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Shaping policy for development

An overview of Lagoro IDP camp in Kitgum District, northern Uganda, 20 May 2007. Manoocher Deghati/IRIN
Thu, 07/25/2013 - 14:58 -- Anonymous (not verified)
Members of the militant Al-shabab in southern Somalia
Members of the militant Al-shabab in southern Somalia

License: Creative Commons
Credit: Hassan Mahamud Ahmed/IRIN
Source: IRIN

Counter-terrorism and humanitarian action

17 October 2011 13:00 - 15:00 (GMT+01 (BST))
Venue: 
Overseas Development Institute
Details

This event has been scheduled to launch the publication of new HPG research on the impact of counter-terrorism legislation on humanitarian action.  In a Policy Brief to be published on the day of the event – HPG documents the profound effects that counter-terrorism legislation has on humanitarian action, eroding the ability to provide humanitarian assistance in a neutral and principled manner.  The application of counter-terrorism laws to humanitarian operations is challenging principled humanitarian action. Complying with conditions in donor funding agreements and curtailing operations in areas controlled by designated individuals or groups has affected the ability of humanitarian organisations to provide assistance according to the principles of neutrality and impartiality. Whilst preventing material support to terrorist acts is an important objective, the steps many states are taking to achieve this are having an unnecessarily adverse impact on efforts to provide life-saving assistance to those caught up in conflicts.

The authors will discuss the newly published research, focusing on some of its key findings:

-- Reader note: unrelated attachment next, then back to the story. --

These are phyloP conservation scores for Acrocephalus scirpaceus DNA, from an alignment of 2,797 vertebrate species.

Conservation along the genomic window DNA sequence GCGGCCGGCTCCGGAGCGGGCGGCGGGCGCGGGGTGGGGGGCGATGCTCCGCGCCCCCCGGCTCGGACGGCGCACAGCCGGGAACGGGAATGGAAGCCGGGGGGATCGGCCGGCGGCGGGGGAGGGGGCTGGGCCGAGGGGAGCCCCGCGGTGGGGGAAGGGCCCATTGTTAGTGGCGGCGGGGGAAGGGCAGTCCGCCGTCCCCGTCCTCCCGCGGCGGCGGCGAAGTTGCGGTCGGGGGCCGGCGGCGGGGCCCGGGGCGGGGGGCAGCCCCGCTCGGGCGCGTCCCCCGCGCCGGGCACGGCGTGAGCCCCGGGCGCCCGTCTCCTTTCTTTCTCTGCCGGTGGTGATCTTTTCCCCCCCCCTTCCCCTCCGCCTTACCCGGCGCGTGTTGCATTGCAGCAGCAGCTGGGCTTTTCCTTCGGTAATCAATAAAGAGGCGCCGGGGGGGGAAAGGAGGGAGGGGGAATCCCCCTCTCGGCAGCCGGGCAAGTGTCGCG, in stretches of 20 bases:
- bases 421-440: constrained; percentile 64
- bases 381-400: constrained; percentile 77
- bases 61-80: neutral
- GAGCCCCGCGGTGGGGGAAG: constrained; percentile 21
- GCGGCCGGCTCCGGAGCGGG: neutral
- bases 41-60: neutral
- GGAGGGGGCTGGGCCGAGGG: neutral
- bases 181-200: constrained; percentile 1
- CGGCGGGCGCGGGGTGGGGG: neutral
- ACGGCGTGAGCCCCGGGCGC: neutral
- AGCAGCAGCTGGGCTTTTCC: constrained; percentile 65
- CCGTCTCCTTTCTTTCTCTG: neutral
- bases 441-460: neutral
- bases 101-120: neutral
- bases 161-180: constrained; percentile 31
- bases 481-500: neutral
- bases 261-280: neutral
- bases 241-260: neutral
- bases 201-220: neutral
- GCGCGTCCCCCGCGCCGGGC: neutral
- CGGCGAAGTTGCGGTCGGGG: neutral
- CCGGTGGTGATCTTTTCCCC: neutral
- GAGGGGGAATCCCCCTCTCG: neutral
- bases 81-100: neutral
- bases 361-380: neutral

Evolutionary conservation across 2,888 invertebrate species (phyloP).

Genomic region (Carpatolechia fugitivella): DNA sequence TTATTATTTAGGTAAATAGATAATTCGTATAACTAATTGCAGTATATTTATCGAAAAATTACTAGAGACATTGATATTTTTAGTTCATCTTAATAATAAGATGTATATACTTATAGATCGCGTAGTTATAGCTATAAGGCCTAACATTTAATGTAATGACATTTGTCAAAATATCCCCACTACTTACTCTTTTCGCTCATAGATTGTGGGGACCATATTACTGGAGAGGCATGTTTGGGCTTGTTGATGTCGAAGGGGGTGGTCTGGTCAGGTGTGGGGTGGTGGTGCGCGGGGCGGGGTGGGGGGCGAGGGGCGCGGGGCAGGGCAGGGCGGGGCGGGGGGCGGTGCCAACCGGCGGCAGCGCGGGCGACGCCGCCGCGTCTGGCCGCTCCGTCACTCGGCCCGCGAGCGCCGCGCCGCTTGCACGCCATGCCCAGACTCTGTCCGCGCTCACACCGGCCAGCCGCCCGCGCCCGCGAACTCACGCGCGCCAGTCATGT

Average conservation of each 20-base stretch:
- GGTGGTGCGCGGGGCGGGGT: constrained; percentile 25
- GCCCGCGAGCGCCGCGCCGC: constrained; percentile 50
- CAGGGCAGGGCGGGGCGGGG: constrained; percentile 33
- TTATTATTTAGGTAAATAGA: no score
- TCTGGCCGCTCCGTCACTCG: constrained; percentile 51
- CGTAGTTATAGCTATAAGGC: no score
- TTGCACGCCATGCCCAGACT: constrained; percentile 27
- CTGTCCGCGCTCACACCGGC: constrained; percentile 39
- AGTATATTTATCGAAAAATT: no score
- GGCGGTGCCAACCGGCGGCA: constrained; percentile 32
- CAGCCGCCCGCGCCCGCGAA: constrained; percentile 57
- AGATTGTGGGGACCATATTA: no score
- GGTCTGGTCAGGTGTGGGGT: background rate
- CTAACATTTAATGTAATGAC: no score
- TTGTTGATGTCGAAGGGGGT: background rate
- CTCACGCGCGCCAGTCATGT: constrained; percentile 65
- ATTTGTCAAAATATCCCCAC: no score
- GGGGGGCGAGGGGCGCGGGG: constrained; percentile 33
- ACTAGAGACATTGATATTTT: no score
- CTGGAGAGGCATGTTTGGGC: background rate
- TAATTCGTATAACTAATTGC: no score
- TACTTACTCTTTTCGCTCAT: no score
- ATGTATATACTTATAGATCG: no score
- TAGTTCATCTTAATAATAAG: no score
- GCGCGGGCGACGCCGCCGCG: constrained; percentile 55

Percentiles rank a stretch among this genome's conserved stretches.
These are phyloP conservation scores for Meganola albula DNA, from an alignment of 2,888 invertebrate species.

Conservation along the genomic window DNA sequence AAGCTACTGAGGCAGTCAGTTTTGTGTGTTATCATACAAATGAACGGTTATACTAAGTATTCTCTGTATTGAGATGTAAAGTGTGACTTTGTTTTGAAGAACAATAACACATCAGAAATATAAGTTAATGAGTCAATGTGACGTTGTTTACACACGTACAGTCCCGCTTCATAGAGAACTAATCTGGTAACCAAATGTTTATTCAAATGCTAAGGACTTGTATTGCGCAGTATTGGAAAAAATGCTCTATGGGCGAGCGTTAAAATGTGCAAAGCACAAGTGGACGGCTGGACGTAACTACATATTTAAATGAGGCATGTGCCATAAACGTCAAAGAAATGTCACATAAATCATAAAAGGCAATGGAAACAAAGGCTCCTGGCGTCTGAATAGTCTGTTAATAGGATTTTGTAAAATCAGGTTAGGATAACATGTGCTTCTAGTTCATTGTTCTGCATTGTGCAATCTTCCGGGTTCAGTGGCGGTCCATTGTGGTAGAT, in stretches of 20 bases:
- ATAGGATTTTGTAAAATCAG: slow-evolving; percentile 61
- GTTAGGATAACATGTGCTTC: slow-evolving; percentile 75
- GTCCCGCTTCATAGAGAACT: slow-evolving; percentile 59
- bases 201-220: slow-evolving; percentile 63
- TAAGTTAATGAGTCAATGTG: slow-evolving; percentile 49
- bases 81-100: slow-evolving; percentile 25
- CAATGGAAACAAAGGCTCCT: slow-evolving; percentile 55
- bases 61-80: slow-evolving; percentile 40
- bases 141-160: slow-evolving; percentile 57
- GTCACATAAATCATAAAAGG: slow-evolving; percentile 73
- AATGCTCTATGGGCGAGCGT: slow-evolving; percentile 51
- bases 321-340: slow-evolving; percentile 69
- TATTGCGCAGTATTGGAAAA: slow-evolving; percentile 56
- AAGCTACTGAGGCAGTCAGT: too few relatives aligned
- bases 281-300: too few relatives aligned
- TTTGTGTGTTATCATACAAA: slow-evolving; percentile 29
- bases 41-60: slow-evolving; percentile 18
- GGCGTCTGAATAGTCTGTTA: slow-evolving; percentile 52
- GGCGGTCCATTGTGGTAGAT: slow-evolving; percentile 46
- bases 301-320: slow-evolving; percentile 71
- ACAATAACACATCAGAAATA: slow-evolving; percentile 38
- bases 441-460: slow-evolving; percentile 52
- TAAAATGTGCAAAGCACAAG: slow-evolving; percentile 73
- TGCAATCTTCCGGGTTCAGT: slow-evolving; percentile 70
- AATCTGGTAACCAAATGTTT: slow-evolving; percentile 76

• Counter-terrorism measures are having a significant impact on humanitarian organisations, as they include provisions which can criminalise humanitarian action.
  • Humanitarian funding is increasingly being made conditional on assurances that it is not benefiting blacklisted entities and that greater security checks are being placed on local partners and implementing actors. The co-option of humanitarian actors into counter-terrorism efforts directed against one party to a conflict can undermine the principles of impartiality and neutrality.
  • Counter-terrorism measures increase operating costs and administrative procedures which can delay the response to humanitarian crises.
  • Dialogue is urgently needed between NGOs, UN agencies, humanitarian donors and governments to ensure that counter-terrorism objectives do not undermine humanitarian commitments.

Panellists:
Sara Pantuliano - Head of the Humanitarian Policy Group, co-author of the Policy Brief, ‘Counter-terrorism and humanitarian action.’

Kate Mackintosh - independent consultant and co-author.

Jehangir Malik - UK Director, Islamic Relief.

Mona Sadek - Deputy Head of Mission, International Committee of the Red Cross.

Chair:
Mike Wooldridge - BBC World Affairs correspondent

Humanitarian Policy Group
Audio/Video


Mike Wooldridge - BBC



Sara Pantuliano - Head of Humanitarian Policy Group, Overseas Development Institute



Kate Mackintosh - independent consultant and co-author of HPG Policy Brief



Jehangir Malik - Islamic Relief



Mona Sadek - International Committee of the Red Cross



Questions and discussion - Counter-terrorism and humanitarian action


Documents
Report

(pdf, 216.31k)

Presentations
Kate Mackintosh

(pdf, 79.81k)

Sara Pantuliano

(pdf, 75.88k)